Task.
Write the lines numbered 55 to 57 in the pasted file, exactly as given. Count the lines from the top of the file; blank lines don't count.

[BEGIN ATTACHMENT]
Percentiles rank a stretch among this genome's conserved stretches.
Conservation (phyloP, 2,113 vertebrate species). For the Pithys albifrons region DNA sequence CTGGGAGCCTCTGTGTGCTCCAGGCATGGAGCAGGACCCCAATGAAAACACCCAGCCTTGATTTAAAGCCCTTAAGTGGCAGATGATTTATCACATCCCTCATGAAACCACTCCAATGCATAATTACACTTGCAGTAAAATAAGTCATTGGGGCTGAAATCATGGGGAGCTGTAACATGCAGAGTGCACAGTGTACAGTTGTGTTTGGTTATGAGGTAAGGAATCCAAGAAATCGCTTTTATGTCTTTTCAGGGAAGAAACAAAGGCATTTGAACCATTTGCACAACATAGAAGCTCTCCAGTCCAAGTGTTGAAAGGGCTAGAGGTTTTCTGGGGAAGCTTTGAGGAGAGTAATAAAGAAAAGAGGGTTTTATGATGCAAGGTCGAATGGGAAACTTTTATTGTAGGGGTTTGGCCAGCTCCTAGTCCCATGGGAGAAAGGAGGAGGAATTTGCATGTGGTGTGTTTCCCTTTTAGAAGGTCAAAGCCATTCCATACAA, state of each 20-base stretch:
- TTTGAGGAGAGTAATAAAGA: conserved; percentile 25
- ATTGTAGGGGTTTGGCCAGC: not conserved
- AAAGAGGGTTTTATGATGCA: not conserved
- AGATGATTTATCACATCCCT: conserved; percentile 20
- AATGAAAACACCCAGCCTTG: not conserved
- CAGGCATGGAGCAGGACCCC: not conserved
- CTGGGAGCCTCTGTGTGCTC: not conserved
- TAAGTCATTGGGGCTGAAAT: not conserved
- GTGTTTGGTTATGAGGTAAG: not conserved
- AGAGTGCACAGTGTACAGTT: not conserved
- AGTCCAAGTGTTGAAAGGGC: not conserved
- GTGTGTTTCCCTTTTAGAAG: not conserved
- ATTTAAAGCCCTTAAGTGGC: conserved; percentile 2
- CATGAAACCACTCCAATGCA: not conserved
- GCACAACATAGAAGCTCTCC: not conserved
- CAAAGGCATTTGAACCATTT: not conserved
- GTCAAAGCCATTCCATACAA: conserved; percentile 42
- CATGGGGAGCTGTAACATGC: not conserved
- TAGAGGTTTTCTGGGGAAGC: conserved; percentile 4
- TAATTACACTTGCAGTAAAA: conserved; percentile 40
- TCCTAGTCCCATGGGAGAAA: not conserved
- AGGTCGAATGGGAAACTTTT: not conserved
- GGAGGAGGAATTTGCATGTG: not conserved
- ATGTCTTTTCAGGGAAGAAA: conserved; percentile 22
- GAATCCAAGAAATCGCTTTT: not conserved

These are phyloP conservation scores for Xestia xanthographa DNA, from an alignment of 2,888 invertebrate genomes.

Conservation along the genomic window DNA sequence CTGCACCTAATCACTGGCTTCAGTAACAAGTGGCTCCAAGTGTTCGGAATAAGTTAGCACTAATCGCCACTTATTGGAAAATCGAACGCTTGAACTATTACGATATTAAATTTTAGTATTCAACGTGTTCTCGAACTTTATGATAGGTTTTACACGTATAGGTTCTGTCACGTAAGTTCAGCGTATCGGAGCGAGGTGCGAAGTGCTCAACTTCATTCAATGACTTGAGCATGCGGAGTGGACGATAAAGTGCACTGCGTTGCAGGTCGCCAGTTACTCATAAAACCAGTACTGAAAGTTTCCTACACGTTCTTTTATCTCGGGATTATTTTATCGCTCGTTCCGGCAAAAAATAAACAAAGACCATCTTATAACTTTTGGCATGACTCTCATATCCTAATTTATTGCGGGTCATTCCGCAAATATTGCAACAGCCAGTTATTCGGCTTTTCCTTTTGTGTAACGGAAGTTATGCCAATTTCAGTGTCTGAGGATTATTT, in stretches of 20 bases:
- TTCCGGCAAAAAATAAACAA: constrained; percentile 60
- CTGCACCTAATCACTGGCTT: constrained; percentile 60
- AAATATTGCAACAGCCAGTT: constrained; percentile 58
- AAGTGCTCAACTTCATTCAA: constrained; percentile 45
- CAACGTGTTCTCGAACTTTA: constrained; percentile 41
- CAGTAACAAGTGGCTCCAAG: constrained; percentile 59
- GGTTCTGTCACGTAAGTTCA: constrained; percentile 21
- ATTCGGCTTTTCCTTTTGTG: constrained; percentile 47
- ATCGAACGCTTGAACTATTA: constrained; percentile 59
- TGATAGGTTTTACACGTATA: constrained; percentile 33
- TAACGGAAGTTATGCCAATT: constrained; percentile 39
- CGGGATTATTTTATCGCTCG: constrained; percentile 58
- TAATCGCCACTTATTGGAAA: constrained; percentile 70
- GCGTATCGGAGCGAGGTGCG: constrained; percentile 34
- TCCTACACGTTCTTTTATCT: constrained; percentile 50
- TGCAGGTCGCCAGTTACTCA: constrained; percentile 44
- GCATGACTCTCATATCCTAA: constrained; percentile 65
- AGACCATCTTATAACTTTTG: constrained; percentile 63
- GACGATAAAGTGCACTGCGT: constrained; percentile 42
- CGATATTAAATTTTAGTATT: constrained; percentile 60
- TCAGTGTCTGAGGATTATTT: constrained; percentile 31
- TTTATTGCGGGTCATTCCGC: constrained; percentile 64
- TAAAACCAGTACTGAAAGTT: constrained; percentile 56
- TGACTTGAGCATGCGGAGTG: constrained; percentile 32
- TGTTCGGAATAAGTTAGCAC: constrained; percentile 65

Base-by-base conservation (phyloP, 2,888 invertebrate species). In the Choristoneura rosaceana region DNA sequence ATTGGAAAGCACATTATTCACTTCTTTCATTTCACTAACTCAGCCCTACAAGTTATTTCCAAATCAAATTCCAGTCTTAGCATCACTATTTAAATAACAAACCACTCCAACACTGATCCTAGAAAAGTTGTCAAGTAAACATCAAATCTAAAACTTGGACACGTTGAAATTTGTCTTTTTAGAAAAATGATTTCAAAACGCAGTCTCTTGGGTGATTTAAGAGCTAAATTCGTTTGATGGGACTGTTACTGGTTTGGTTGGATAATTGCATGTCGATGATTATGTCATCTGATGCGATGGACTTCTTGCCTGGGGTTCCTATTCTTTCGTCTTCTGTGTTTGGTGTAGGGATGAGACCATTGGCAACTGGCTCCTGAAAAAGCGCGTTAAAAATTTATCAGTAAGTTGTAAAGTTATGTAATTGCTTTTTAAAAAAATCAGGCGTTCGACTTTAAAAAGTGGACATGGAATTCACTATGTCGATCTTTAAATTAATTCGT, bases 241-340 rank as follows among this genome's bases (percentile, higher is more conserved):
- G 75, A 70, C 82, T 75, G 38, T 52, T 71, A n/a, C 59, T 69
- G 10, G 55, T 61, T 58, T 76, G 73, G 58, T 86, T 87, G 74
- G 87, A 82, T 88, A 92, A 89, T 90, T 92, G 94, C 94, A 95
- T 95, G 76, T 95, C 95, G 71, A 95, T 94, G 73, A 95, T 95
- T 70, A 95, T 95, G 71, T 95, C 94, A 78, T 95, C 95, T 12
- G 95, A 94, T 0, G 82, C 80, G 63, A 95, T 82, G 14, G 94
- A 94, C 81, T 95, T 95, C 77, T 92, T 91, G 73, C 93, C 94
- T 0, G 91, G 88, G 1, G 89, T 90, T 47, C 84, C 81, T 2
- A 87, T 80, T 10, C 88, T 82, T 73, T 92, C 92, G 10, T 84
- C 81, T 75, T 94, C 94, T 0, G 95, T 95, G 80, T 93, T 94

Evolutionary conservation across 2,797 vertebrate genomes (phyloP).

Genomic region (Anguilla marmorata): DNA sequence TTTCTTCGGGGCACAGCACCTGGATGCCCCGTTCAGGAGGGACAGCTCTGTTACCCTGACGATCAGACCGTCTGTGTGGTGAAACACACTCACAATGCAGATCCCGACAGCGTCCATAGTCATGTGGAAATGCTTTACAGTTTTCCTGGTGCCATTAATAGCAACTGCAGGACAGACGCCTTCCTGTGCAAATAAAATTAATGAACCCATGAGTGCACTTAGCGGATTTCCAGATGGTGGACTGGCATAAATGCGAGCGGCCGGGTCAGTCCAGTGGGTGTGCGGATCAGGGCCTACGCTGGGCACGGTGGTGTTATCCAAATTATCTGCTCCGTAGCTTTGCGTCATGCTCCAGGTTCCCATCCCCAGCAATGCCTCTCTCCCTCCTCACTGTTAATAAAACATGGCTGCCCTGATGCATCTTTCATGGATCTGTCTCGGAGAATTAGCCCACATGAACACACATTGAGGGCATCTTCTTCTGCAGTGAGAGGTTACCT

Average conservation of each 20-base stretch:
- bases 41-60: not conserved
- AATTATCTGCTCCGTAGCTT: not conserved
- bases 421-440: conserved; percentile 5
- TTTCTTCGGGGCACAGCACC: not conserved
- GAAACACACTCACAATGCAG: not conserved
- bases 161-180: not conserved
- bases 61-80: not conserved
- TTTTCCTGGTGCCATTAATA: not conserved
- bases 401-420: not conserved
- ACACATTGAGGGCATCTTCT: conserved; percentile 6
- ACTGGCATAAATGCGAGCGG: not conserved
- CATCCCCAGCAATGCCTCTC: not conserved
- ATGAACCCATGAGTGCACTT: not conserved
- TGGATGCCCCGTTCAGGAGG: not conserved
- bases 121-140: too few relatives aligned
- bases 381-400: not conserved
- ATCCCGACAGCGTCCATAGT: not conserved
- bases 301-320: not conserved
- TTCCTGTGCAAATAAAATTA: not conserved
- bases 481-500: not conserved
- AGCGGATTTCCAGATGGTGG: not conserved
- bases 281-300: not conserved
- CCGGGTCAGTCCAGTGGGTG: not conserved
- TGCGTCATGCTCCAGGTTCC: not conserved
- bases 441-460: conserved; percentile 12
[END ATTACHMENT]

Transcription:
Base-by-base conservation (phyloP, 2,888 invertebrate species). In the Choristoneura rosaceana region DNA sequence ATTGGAAAGCACATTATTCACTTCTTTCATTTCACTAACTCAGCCCTACAAGTTATTTCCAAATCAAATTCCAGTCTTAGCATCACTATTTAAATAACAAACCACTCCAACACTGATCCTAGAAAAGTTGTCAAGTAAACATCAAATCTAAAACTTGGACACGTTGAAATTTGTCTTTTTAGAAAAATGATTTCAAAACGCAGTCTCTTGGGTGATTTAAGAGCTAAATTCGTTTGATGGGACTGTTACTGGTTTGGTTGGATAATTGCATGTCGATGATTATGTCATCTGATGCGATGGACTTCTTGCCTGGGGTTCCTATTCTTTCGTCTTCTGTGTTTGGTGTAGGGATGAGACCATTGGCAACTGGCTCCTGAAAAAGCGCGTTAAAAATTTATCAGTAAGTTGTAAAGTTATGTAATTGCTTTTTAAAAAAATCAGGCGTTCGACTTTAAAAAGTGGACATGGAATTCACTATGTCGATCTTTAAATTAATTCGT, bases 241-340 rank as follows among this genome's bases (percentile, higher is more conserved):
- G 75, A 70, C 82, T 75, G 38, T 52, T 71, A n/a, C 59, T 69
- G 10, G 55, T 61, T 58, T 76, G 73, G 58, T 86, T 87, G 74